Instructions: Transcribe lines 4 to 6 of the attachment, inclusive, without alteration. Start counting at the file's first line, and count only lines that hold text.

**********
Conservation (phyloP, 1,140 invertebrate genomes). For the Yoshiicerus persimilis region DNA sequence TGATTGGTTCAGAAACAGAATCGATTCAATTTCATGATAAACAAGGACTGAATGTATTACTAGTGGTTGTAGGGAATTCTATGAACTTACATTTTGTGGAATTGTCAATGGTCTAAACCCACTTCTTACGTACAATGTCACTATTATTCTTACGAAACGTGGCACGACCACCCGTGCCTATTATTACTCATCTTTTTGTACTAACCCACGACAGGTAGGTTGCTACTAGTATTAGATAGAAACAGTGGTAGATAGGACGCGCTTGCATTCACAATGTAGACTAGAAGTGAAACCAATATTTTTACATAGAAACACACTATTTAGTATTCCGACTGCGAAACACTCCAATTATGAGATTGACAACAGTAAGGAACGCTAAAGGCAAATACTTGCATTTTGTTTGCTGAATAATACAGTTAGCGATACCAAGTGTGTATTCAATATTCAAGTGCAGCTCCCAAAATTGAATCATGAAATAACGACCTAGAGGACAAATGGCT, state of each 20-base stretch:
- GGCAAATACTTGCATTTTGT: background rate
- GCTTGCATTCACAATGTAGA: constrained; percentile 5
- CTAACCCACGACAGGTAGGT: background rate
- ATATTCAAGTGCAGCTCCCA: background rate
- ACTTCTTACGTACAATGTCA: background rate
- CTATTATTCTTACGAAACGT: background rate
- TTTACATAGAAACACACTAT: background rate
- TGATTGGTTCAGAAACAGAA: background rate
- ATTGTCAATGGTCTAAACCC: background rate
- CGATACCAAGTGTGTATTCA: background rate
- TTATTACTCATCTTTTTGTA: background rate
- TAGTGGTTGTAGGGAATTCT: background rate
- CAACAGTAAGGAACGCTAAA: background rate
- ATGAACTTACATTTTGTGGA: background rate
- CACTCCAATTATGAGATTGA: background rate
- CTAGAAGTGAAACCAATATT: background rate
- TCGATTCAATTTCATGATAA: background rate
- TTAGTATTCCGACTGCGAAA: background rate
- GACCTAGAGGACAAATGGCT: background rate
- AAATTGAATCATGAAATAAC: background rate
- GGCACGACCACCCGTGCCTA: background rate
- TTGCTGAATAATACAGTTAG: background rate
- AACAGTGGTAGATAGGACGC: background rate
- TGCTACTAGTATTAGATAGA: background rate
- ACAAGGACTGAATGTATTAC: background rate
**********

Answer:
- CTAACCCACGACAGGTAGGT: background rate
- ATATTCAAGTGCAGCTCCCA: background rate
- ACTTCTTACGTACAATGTCA: background rate